Delilah Dawson, (@DelilahSDawson) via Twitter:
One of the best things I did pre-publication was join a local writing group where each month, a leader gave us story prompts, and we did timed writing, and then we read what we’d written out loud.
Why were timed, critiqued writings so important? They taught me:
1. To think fast under pressure
2. To choose an idea quickly and ride it out
3. To fit character and plot into stories of different word counts
4. To read my work aloud boldly
5. To accept criticism with grace
I knew other writing groups where folks brought work they’d already written and read it for critique, and NOPE. I find it challenging to critique a small part of a larger work that way. And take home readings? NAH. I wanted to focus on craft, not reaction to 1/50th of a book.
The moderator (@kevinhowarth!) did a fantastic job of finding a variety of interesting prompts that led us into different genres and tones. Spooky, silly, serious, atmospheric, dramatic–we wrote it all, and there was no way to prepare beforehand. It was freeing and fun.
I do 100% of my writing on a laptop, and it was really challenging to write longhand at writing group. Being thrown out of one’s comfort zone is great for creativity. It was freeing to push myself to write new things and take risks with shorter fiction.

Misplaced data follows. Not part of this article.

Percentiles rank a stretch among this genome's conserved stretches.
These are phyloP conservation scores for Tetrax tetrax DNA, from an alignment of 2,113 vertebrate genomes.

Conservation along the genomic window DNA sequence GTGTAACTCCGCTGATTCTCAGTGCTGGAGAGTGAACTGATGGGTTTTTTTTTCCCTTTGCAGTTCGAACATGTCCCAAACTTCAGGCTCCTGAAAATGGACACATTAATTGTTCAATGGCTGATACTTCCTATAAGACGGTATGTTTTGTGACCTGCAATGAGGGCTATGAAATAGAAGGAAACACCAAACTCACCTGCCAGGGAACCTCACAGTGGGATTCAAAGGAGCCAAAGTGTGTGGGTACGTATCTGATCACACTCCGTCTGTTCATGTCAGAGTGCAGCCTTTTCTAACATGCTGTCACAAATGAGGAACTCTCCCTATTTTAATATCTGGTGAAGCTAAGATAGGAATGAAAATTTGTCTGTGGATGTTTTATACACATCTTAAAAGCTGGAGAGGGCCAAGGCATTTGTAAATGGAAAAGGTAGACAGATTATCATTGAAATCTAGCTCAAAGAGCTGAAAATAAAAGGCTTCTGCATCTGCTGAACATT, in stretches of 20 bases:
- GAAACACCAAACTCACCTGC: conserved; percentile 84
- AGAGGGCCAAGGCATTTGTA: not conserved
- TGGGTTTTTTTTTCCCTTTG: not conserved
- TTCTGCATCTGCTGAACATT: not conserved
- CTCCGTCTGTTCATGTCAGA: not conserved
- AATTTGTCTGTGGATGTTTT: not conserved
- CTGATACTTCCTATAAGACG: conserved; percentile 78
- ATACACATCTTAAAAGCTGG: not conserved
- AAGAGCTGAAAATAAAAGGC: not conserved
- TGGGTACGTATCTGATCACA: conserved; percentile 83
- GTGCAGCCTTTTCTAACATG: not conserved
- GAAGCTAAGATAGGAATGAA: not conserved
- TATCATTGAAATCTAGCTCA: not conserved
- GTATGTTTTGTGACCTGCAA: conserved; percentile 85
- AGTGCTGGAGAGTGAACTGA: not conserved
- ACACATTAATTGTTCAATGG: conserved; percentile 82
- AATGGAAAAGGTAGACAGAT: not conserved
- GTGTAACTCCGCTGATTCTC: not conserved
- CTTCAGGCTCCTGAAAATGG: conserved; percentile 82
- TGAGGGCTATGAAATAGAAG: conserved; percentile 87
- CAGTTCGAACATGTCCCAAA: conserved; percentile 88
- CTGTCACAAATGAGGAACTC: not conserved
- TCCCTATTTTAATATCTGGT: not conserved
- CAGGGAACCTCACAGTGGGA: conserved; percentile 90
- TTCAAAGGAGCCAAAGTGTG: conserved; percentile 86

Critiquing improvised short fiction at Writing Group was immensely helpful. I was able to see what did & did not work in my writing and that of the others, especially in the beginning and ending of a piece. I learned that I could finish on time, then go back and embroider.
Writing Group taught me to read my own work aloud with confidence and how to inject energy & emotion into it. I could see when jokes or scares landed. I could gauge if listeners were entranced or bored. And I learned how to accept criticism with a smile and give it with love.
Most importantly, doing timed writings on random subjects teaches you that there’s little value in brainstorming for the *perfect* idea. You get an idea, you nail down beginning, climax, and ending, and you dive into writing. That’s worth more than 20 minutes of brainstorming.
How long did we have for our timed writings? It depended on what the leader planned. Often, we’d do 5 minutes to warm up, then 30 minutes for a longer piece. Or 5, then 10, then 15. Sometimes two 20 minute pieces. We never knew, and that was part of the challenge and lesson.